Three Modern AC Options For Older Homes

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Updated on Oct 23, 2023
5 min read
Three Modern AC Options For Older Homes

Installing new air conditioning or upgrading an existing one can be a little tricky in older homes and buildings. Older Bay Area constructions usually do not have the space required for duct work that traditional air conditioning systems need.

Even the electrical system of the building may not be adequate to be able to take the load of new ACs. Trying to meddle with the electrical system or install traditional air conditioning can often lead to damage of floors, walls, and plastering. You may also have to lower ceilings in order to make room for AC equipment.

All these are bound to cause great inconvenience and also spoil the interiors and charm of your spaces. Tearing holes in the walls or ceiling to make space for duct work or installing noisy, cumbersome window units is definitely something residents would want to avoid.

Hence, it is necessary to look for alternate AC options that will fit into older homes and still provide an efficient and comfortable HVAC experience.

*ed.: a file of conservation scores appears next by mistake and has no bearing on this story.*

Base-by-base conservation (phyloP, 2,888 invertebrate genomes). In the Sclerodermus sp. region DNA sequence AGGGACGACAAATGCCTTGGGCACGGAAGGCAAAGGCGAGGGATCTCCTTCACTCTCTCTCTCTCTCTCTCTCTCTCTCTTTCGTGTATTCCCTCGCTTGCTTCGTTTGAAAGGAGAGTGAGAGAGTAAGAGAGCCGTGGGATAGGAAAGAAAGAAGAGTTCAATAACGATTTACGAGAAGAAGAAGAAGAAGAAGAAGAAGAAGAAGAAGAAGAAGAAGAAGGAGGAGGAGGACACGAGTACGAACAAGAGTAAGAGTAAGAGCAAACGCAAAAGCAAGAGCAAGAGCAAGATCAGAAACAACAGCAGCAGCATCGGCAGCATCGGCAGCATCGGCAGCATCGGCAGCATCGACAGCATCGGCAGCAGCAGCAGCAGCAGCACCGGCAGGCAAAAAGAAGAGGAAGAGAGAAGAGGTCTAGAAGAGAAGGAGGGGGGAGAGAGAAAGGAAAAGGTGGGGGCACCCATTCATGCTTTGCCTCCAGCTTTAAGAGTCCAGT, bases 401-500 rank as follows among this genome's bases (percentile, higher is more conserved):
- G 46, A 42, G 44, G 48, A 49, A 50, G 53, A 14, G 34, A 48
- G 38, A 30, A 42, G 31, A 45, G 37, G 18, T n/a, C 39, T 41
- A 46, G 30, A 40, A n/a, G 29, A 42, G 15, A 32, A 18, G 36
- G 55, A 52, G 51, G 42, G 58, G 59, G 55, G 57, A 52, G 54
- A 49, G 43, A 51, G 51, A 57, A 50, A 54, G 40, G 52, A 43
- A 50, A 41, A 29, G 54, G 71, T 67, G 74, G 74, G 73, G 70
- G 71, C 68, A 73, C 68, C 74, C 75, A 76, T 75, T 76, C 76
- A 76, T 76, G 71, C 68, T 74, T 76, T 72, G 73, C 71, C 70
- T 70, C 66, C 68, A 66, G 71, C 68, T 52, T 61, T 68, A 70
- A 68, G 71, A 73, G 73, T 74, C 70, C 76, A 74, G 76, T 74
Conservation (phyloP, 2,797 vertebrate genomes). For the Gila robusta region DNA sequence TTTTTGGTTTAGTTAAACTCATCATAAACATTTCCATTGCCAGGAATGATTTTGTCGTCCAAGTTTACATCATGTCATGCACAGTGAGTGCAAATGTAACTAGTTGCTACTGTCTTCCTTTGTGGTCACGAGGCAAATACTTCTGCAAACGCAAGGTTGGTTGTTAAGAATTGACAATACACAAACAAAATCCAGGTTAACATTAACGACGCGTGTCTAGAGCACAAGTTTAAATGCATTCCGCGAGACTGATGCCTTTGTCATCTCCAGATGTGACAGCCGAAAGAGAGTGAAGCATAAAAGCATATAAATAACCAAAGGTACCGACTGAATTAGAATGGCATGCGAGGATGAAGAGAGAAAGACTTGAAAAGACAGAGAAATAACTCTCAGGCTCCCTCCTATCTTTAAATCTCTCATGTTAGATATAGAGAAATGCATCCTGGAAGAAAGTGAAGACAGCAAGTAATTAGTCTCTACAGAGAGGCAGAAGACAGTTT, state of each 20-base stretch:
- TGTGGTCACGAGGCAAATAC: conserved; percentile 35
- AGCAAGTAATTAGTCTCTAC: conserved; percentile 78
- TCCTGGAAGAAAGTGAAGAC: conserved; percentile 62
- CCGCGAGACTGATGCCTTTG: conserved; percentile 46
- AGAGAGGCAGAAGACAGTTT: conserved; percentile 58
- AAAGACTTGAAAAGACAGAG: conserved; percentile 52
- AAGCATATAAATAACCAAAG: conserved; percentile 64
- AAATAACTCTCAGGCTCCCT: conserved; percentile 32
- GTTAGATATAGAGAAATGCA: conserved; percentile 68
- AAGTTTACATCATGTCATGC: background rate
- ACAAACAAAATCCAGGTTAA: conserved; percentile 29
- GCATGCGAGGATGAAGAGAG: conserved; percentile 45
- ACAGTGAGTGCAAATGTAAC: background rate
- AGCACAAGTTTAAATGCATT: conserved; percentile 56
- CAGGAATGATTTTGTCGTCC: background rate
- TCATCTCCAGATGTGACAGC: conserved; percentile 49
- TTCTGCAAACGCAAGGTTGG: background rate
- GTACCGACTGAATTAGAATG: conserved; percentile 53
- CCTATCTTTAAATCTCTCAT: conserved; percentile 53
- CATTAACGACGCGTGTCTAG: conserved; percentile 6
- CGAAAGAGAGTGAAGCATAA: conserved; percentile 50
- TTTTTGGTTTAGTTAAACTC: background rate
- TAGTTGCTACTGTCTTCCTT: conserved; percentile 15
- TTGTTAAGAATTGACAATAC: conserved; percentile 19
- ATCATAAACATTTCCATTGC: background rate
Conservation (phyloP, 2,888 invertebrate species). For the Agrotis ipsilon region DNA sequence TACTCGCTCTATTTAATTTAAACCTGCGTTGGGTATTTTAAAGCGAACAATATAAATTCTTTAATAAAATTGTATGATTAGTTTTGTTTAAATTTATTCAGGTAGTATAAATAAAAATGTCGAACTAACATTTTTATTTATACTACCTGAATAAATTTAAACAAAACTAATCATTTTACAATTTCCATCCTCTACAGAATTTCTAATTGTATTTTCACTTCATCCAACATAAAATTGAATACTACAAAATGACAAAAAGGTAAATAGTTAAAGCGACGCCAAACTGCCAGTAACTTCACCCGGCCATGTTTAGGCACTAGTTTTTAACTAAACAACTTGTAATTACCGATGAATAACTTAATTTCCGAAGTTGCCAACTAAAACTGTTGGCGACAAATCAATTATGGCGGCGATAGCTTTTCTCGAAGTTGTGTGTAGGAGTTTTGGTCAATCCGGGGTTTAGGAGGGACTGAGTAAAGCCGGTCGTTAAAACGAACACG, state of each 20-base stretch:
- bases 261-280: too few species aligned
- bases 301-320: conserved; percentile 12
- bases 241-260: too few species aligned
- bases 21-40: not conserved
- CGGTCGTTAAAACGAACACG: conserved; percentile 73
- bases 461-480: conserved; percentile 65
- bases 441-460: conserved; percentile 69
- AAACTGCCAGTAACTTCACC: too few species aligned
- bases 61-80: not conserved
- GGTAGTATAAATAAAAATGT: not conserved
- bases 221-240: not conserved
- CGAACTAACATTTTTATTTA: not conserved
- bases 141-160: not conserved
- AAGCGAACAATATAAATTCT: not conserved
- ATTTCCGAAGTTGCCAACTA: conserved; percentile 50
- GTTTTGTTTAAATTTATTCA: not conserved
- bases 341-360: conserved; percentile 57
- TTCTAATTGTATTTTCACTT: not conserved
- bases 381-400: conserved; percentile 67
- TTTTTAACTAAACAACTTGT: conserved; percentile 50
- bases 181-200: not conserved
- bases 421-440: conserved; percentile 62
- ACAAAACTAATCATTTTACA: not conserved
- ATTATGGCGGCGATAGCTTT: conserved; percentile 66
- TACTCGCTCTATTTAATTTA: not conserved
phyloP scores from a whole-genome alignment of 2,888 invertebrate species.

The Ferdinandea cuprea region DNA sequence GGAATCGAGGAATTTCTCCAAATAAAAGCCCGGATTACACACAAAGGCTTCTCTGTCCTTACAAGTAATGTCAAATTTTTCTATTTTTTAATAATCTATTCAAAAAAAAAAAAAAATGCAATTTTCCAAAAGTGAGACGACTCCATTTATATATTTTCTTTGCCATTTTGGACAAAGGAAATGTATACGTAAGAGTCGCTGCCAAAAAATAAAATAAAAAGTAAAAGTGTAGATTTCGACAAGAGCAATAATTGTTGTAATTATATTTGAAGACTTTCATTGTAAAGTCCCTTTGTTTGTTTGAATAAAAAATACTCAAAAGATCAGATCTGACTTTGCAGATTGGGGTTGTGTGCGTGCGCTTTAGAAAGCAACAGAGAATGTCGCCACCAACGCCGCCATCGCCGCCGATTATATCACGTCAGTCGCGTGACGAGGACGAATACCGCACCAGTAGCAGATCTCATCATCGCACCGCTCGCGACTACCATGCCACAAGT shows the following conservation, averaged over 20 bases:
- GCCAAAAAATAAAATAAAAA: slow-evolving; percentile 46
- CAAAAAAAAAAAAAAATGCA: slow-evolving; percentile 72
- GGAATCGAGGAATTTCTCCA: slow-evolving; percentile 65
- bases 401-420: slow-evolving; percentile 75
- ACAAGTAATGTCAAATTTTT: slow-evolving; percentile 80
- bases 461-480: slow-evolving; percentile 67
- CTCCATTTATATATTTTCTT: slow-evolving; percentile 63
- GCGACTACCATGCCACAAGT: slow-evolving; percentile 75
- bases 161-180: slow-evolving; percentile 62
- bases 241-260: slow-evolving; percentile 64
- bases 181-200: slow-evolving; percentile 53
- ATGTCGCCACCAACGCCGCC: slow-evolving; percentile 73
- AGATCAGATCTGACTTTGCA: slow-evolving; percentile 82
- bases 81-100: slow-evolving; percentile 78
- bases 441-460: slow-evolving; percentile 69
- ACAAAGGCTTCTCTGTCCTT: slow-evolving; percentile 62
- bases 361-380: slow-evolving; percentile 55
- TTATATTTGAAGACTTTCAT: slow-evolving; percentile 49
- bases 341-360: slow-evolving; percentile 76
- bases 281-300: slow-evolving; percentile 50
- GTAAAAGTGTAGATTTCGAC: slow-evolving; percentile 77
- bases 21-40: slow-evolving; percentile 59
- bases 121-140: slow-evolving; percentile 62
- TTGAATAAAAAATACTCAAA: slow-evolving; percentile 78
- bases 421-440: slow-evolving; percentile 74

1. VRF Systems

Equipped with an outdoor condenser unit and indoor air handlers, connected without ducts, Variable Refrigerant Flow (VRF systems) are one of the best modern air conditioning options for older homes.VRF systems provide cooling and heating as required; even simultaneously in different rooms if need be. VRF systems allow the creation of zones around the house, making cooling more efficient and cost effective. These systems are silent and energy efficient as the variable speed compressor can run at a capacity needed for current conditions, instead of running on high speed all the time.

Variable refrigerant flow means that the system varies the flow of AC refrigerant to indoor units based on demand. This results in prudent use of the refrigerant and energy.

These systems are convenient to use, can be managed from a remote device and give you uniform conditioning around the house. Less wear and tear of parts means that these have fewer breakdowns and last longer.

But they are intricate and must be handled by experts. Make sure that your HVAC installers are well-versed with VRF systems, otherwise you will receive an incorrect installation and spend more money for the problems resulting from this.

2. High Velocity Systems

These systems are great for smaller homes that do not have enough space for large ducts. High velocity systems come with two small flexible ducts that can be installed inside walls and around pipes and wiring without having to create any holes in the ceiling or walls. These small ducts are insulated and thus, reduce noise. The systems have a blower and coil in one single unit.

3. Ductless Mini Split Systems

As the name suggests, these systems require no ducts and are split into two main components- the indoor unit that consists of the air handler and the evaporator coil, and an outdoor unit that consists of the compressor and the condenser coil. These are connected to each other by a small tube that holds the refrigerant and electrical lines.

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